Sunday, May 19, 2013

Complaint! - Folks Inside the Church Just as Messed Up as Those Who Don't Go to Church

Church Should Provide Example to the World of How Christ Changes Lives - Or Is Church a Hospital for Sinners, so Expect Many to Still Be Messed Up.

Do you sometimes feel as though you have something all figured out, just to have something happen
to confuse your assumptions?  I would love to get your input on this subject as it is kind of a bone of contention on several levels. 

According to polling firm, The Barna Group, only evangelical, born again Christians showed a distinction from the general population in behaviors that would show evidence of their faith. 

Christian evangelicals are a small proportion of the national population, representing just 7% of the adult mass. However, they are the group whose faith is most clearly evident in their behavioral choices. The survey divided the population into five faith segments (evangelicals, non-evangelical born again Christians, notional Christians, adherents of non-Christian faiths, and atheists/agnostics). Evangelicals emerged as the group most likely to do each of the following:
  • discuss spiritual matters with other people
  • volunteer at a church or non-profit organization
  • discuss political matters with other people
  • discuss moral issues and conditions with others
  • stop watching a television program because of its values or viewpoints
  • go out of their way to encourage or compliment someone
Evangelicals were also distinguished by being the segment least likely to engage in the following endeavors:
  • contact a political official
  • view pornographic media
  • read their horoscope
  • use tobacco products
There is a strong connection between the faith views and practices of evangelicals and their lifestyle. Evangelicals also emerged as the group most likely to attend church; pray to God; and read the Bible. By definition, they believe in the accuracy of the Bible, contend that they have a personal responsibility to share their faith with others, claim that their religious faith is very important in their life, reject the idea that Jesus Christ sinned, describe God as the Creator who still rules the universe today, and believe that Satan is real. That body of beliefs - and the worldview it represents - has produced a distinct way of living in an increasingly postmodern culture - a lifestyle that is increasingly at odds with the accepted norms.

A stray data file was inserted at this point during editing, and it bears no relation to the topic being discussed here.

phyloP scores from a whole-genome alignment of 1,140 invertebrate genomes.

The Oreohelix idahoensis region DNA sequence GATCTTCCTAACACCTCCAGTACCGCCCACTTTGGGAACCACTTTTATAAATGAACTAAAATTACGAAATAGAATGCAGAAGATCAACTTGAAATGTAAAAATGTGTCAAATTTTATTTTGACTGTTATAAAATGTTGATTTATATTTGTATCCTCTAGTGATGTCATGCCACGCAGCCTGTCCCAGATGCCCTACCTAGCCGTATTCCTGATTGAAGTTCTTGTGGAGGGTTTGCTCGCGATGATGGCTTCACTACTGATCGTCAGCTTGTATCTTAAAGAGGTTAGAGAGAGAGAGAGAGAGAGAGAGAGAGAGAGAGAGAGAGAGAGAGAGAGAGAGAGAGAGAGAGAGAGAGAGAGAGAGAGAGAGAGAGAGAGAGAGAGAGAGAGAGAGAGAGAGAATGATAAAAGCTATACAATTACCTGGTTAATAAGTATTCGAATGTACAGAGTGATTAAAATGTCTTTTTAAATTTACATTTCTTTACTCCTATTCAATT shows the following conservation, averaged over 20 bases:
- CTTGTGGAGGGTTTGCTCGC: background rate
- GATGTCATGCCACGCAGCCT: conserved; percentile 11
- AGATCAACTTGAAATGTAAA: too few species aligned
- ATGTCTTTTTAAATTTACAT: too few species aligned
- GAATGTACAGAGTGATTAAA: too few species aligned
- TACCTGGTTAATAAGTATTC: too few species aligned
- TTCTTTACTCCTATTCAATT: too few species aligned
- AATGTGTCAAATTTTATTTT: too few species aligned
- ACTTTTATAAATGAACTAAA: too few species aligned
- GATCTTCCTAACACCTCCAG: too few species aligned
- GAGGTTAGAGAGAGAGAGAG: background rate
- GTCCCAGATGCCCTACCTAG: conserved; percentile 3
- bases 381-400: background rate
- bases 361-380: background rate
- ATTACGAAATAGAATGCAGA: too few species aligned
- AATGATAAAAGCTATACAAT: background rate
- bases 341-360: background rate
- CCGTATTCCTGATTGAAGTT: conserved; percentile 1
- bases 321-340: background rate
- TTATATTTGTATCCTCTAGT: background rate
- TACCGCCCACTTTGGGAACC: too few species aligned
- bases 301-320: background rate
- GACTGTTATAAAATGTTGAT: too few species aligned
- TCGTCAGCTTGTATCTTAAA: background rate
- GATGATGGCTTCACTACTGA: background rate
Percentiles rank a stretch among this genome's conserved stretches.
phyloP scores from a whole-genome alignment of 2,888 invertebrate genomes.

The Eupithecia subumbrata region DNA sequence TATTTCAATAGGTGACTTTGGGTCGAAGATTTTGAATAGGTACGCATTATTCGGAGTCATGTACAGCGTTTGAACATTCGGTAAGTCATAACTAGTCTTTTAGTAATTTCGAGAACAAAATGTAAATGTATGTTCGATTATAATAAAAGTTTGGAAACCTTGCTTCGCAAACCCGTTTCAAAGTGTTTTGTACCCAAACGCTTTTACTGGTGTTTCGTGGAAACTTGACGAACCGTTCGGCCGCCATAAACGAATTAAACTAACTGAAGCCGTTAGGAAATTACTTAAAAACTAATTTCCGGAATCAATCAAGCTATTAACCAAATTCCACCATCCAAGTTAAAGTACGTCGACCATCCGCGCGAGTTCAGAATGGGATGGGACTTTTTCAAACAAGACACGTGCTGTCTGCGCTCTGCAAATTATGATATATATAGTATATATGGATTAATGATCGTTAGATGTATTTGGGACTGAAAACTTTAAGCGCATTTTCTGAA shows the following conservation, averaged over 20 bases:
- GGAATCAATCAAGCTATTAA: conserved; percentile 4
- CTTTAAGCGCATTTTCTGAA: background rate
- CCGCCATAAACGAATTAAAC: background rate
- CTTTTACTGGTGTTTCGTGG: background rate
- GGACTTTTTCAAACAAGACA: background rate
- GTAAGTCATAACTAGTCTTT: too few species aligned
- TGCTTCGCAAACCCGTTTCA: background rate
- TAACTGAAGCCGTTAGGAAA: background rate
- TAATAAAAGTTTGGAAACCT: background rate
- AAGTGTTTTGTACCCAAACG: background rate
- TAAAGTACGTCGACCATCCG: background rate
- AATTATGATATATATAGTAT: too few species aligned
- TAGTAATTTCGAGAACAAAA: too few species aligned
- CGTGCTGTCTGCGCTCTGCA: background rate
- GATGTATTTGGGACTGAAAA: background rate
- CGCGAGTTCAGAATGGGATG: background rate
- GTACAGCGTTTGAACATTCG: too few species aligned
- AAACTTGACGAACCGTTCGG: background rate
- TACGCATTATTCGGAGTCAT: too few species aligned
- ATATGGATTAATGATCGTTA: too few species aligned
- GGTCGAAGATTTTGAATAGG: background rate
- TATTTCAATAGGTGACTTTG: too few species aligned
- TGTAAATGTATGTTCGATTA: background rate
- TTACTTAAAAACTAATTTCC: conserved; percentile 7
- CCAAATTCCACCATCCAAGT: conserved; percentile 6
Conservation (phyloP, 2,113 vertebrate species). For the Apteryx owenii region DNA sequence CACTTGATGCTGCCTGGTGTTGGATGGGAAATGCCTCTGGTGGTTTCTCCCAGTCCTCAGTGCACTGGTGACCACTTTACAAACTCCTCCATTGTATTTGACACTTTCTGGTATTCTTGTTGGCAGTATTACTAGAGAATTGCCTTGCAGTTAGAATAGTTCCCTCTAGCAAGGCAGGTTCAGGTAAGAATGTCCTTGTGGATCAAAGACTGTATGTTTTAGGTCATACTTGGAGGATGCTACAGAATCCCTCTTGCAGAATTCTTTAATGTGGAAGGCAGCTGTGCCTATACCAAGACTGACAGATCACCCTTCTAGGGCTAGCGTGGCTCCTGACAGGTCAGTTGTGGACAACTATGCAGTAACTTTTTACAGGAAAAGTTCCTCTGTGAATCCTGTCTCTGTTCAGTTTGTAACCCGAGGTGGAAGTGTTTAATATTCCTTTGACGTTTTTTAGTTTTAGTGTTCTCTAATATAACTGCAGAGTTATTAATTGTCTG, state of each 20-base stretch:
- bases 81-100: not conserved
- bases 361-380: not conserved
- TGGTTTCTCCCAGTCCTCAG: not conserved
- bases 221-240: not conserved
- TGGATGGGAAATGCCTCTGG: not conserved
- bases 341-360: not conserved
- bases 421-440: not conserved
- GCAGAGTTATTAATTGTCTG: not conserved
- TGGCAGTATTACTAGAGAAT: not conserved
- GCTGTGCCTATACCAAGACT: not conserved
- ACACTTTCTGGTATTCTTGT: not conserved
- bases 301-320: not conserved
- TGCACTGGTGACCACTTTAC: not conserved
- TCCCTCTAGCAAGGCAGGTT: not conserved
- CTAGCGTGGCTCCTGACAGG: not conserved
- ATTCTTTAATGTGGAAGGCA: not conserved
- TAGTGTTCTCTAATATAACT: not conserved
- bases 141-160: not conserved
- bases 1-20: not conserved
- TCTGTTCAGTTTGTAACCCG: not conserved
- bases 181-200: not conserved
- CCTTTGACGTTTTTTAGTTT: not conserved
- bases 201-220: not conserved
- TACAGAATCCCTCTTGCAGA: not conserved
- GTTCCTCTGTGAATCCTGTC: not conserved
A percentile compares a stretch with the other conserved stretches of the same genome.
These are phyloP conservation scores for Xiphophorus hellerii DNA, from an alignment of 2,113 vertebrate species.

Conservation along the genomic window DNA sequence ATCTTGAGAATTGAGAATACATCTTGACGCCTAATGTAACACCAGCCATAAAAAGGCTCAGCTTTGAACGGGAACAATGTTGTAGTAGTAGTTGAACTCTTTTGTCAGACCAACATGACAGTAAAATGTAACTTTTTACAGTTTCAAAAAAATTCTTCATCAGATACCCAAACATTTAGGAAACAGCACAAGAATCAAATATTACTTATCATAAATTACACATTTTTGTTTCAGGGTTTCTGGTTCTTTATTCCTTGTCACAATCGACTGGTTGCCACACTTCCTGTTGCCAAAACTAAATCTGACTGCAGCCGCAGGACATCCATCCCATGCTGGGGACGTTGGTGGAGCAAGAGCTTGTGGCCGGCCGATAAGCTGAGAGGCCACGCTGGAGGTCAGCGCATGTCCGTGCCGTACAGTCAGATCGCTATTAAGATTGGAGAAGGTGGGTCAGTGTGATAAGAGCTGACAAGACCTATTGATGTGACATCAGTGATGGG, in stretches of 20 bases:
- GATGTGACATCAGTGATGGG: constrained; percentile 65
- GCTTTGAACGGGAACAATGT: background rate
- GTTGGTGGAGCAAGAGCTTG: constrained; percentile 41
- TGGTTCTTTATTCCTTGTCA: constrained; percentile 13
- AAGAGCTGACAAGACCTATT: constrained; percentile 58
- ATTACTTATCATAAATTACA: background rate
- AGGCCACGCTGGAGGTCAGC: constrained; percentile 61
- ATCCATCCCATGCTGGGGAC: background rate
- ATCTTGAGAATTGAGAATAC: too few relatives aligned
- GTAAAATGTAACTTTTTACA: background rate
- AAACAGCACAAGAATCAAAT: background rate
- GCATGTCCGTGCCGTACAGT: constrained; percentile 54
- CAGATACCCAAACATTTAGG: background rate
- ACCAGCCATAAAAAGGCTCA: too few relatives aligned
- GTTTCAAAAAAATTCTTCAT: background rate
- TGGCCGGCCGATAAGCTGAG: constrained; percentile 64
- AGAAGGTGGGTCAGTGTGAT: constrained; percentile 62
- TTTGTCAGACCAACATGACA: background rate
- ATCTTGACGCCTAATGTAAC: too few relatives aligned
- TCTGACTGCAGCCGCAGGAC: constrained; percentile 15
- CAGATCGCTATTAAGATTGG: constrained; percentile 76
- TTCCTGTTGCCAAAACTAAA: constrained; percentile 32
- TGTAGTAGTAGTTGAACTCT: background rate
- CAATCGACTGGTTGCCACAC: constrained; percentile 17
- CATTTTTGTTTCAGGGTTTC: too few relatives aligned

So if the vast majority of "Christians" can't pass the test of having actions that testify to their being indwelt by the Holy Spirit, how can the church persuade others that a decision for Christ is going to be beneficial to them?

Eugene Peterson, author of "The Message," a modern version of the Bible, takes a slightly different point of view when do his introduction to the book of James:

When Christian believers gather in churches, everything that can go wrong sooner or later does.  Outsiders, on observing this, conclude that there is nothing to the religion business except, perhaps, business - and dishonest business at that.  Insiders see it differently.  Just as the hospital collects the sick under one roof and labels them as such, the church collects sinners. Many of the people outside the hospital are every bit as sick as the ones inside, but their illnesses are either undiagnosed or disguised.  It is similar with sinners outside the church. 

So Christian churches are not, as a rule, model communities of good behavior.  They are, rather, places where human misbehavior is brought out in the open, faced, and dealt with. 

So, can we have this cake and eat it, too.  Can we have people calling themselves Christ followers who behave just like those who are atheists, members of other religions, or even anti-christ, and claim to be of value, actually creating significant change in the lives of our members. 

Earlier today I was listening to a radio pastor who I can't now recall, who said that the Bible represents the greatest tool for change of any concept in history.  So could it be that:
  • The high divorce rate has to do with one half of the couple changing and the other doesn't like the new Christian version?
  • Those who are still into porn are doing it less, more troubled by it, or working with wise counselors to overcome it?
  • Those who don't discuss spiritual matters with the other people are ... I can't think of anything here.  
So, it's your turn.  Help me out here.  

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Cheryl Haggard said...

My feeling is that if we try to hold all the people in a church to being the "perfect Christian," not only is that a lot of pressure, but leads to more disappointment when people inevitably fall. Also, I believe it leads to a lot more hidden sin, because of the pressure to be perfect. We can't be perfect...we aren't the church should be a place that acknowledges this and helps us when we fall. I do however think that the church should be full of people that try harder - at least make a goal of living to God's standards. Cheryl

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